NASCAR is headed to Virginia to race one of the sport’s most historic venues. The Paperclip is bound to provide more storylines to the already-thrilling Chase, as it kicks off the third round.
It’ll be a race to remember, and a race to forget for some. Let’s jump into Five Questions, where I talk about Dale Earnhardt Jr., Kevin Harvick, and more.
Can Earnhardt Jr. redeem himself? Last weekend was heartbreaking for Dale Earnhardt Jr. fans everywhere, and their driver was upset as well. The No. 88 was under the cutoff line after Talladega—ending his title hopes right then and there. Although he’s out of championship contention, that doesn’t mean the driver will ride out the rest of 2015. My prediction is he’ll visit victory lane this weekend for two reasons—he’s good there, and he’ll be even more motivated to get that victory. This may not be a redemption for not capturing the title, but it will help with the healing.
Where will Smith end up? This has to be the most pressing question in the entire sport; after two seasons of competing for the NASCAR Xfinity Series championship, Regan Smith is without a ride. JR Motorsports announced Wednesday that Justin Allgaier will pilot the No. 7 Chevrolet—for multiple years—starting in 2016. This began with the announcement of Tony Stewart’s retirement and caused a domino effect. Now, Smith is on the outside looking in. There are no rumors at the moment of his possible destination. His ability to get a ride—whether it be in Cup or Xfinity—hinges on what sponsors he can bring. As sad as that sounds, that the nature of the sport at the moment. Smith is a very talented driver, and Dale Earnhardt Jr. has been vocal about that; the JRM owner wants his driver to acquire a Cup ride. Any NSCS team would be lucky to have Smith in their stable. He just needs the money to attract them.
Is the “five-year guarantee” a good or bad move? I hope you like the current NASCAR Sprint Cup Series schedule because it’s staying that way until 2020. Okay, that’s not completely true; this agreement guarantees the current tracks their races, but the dates can be subject to change. The fact this ensures each track they’ll have a race or two is nice. However, this is a terrible move, and it makes me angry. NASCAR will remain stagnant for five years—how is that a good idea? With where the sport is now, it needs to keep improving. I understand that consistency signals a healthy organization. Despite that, it’s idiotic to ignore the fans who have wanted new tracks for years. “Add more short tracks! How about another road course? Some tracks need to go!” All of that apparently fell on deaf ears, and now we have the same schedule for five more years. I can’t wait.
What’s the real problem, Harvick’s move or the “single” restart? Speaking of fans, they were quite vocal about the finish at Talladega Superspeedway on Sunday. What went down: after the field wrecked before the GWC attempt, NASCAR scrapped it and tried again. So the first attempt was “an attempt,” per say (quotes included). The genuine GWC took place, and carnage erupted when Kevin Harvick clipped the back of Trevor Bayne and triggered a huge wreck. That froze the field and ended the race. Joey Logano was crowned the winner. Now, many people were angry with Harvick. They claimed he turned Bayne on purpose to freeze the field, which kept him above the Chase cutoff line. NASCAR said they didn’t find anything wrong with his restart, so that’s over and done with. My main issue is that none of this would’ve happened if we still had the three GWC attempts. The single attempt was a dumb move that didn’t solve anything; "wrecking" and "Talladega" go together like peas and carrots. I know they did it for safety reasons, but it was the equivalent of putting a child in a plastic bubble because they stubbed their toe. Violent wrecks can happen anywhere at a restrictor plate track, not just the ending. Limiting the restarts caused the questioning of Harvick’s intentions by putting more pressure on the Chase scenario and the individual drivers. The fact they thought one restart would stifle the intensity is the real problem.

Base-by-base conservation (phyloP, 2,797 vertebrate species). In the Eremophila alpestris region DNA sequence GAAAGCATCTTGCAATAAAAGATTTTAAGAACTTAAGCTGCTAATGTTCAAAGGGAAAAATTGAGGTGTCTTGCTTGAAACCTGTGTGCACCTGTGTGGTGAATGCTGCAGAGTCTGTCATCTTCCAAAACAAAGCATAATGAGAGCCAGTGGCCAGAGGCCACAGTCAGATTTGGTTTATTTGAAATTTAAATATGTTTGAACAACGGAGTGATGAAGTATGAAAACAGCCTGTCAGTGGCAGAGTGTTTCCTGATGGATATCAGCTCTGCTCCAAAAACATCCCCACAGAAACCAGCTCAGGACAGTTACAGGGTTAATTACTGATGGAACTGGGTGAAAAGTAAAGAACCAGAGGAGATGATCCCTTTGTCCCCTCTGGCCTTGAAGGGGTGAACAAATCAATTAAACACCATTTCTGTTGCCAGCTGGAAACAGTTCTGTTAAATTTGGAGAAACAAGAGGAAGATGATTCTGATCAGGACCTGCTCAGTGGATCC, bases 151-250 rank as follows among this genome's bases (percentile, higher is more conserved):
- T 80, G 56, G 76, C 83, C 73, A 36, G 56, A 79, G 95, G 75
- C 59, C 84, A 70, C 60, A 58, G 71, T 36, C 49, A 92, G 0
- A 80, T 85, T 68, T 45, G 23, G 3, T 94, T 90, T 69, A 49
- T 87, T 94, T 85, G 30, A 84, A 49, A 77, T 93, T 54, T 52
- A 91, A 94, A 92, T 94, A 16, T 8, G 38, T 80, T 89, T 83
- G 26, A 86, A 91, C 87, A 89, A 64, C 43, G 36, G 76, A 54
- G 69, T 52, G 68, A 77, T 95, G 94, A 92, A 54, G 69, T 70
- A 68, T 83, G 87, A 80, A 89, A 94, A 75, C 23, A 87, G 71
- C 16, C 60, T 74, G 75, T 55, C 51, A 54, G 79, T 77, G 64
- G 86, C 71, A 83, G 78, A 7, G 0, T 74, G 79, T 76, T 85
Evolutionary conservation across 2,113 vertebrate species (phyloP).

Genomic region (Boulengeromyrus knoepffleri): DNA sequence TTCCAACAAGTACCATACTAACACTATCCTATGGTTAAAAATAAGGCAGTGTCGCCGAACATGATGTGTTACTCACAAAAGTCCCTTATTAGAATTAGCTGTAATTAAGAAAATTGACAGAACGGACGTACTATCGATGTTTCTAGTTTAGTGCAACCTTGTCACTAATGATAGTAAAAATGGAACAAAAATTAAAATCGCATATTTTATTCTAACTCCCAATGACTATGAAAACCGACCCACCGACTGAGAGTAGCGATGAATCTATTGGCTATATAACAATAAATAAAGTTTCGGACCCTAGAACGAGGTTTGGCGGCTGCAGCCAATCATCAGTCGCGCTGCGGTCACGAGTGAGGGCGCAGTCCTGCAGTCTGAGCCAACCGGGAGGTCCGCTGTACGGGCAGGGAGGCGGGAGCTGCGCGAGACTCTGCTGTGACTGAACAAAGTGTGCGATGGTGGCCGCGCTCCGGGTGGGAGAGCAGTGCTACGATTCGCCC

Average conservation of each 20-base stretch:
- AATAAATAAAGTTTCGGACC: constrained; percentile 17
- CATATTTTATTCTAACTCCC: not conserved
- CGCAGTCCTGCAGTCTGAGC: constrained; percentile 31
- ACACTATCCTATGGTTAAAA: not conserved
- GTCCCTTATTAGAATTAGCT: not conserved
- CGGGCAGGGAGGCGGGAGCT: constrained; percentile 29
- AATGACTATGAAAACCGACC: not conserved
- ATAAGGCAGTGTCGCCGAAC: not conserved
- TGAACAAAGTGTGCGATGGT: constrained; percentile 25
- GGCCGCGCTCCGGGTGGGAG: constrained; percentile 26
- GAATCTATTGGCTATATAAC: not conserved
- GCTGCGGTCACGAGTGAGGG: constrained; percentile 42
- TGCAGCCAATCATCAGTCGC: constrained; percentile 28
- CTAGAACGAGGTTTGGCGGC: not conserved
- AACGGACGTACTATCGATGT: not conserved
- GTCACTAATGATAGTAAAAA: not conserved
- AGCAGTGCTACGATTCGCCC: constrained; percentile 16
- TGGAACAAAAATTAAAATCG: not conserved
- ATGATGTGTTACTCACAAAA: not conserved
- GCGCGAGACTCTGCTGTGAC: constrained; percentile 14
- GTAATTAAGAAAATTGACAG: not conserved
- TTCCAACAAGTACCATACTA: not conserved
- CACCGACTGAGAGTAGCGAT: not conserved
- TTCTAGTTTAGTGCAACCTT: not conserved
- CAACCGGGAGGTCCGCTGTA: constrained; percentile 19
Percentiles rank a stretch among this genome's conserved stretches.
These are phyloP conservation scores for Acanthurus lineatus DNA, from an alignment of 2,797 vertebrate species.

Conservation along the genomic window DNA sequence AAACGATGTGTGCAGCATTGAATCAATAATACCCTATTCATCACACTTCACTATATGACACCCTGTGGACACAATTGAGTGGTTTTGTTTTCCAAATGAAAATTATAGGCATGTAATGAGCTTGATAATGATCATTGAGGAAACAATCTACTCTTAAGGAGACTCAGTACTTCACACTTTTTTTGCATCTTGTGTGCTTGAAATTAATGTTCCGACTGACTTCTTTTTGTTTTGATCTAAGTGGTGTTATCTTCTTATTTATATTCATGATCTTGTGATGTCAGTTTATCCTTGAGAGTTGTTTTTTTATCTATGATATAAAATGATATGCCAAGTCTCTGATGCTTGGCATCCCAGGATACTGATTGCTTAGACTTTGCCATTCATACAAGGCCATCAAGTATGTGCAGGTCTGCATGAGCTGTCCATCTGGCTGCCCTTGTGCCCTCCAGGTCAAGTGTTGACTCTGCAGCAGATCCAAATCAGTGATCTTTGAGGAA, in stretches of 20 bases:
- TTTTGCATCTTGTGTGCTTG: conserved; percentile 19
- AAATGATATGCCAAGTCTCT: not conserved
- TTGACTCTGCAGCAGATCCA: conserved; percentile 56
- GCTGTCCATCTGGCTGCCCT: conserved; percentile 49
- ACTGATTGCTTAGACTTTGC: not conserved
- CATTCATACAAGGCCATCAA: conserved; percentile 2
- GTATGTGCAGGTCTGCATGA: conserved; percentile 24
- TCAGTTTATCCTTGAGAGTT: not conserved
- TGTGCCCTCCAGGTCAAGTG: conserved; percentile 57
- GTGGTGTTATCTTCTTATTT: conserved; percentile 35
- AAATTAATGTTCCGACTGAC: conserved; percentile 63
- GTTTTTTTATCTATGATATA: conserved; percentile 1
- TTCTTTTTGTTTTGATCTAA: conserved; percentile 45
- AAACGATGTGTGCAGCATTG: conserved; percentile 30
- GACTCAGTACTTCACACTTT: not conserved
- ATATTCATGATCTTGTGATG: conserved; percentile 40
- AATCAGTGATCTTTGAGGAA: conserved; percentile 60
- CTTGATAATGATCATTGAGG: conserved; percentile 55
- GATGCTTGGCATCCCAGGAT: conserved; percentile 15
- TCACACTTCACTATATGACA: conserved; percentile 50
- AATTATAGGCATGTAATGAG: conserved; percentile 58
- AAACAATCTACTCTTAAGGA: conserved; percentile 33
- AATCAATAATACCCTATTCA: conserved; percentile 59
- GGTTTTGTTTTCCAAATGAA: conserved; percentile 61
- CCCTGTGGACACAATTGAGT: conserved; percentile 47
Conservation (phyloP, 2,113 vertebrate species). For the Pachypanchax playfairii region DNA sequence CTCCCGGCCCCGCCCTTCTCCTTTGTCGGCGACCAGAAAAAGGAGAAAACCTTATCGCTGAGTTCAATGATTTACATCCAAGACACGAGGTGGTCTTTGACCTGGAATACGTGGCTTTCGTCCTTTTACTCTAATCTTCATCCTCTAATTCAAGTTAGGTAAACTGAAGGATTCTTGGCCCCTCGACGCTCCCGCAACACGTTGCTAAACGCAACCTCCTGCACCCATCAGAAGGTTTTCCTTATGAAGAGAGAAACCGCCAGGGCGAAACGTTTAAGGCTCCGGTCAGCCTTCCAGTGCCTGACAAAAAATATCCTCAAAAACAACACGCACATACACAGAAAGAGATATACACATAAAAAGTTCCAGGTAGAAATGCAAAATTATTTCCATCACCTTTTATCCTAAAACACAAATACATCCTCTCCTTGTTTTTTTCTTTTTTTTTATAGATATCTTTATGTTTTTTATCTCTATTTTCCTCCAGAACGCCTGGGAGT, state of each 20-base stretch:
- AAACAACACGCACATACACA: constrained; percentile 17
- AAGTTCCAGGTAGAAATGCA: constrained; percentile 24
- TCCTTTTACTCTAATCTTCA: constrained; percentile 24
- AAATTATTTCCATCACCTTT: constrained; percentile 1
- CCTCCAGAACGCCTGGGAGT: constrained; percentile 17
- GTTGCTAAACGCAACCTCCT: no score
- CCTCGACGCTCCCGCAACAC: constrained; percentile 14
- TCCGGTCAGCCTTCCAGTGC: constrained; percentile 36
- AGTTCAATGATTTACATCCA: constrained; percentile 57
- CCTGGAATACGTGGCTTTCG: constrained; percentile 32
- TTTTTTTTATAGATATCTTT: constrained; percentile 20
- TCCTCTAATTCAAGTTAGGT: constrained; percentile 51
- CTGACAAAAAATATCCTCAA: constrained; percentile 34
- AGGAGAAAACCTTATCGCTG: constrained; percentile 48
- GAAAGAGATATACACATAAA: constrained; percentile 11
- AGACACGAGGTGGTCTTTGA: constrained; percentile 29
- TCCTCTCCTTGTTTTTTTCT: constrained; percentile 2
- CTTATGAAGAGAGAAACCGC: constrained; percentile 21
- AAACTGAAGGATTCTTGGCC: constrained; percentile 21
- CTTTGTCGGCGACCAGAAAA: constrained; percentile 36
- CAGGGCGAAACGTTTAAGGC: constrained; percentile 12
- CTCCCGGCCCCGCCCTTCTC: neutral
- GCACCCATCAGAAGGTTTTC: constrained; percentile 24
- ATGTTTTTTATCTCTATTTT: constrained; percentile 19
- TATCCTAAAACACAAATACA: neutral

Will Martinsville rival Talladega’s insanity? It’s time to shift gears from one exciting venue to another. Martinsville Speedway is the sport’s oldest track and high on the list of crown jewel races. Winning at The Paperclip is an honor because earning the trophy means you fought tooth and nail for it. That’s the short track way—and it’s full of tempers and carnage. As we go from one of the biggest tracks to one of the smallest, the mentality doesn’t change much. Drivers must have a special game plan for handling the unpredictable elements of other drivers and the track’s twisted sense of humor. Martinsville will put on a show, and it will equal the craziness we saw at Talladega. It may even eclipse it.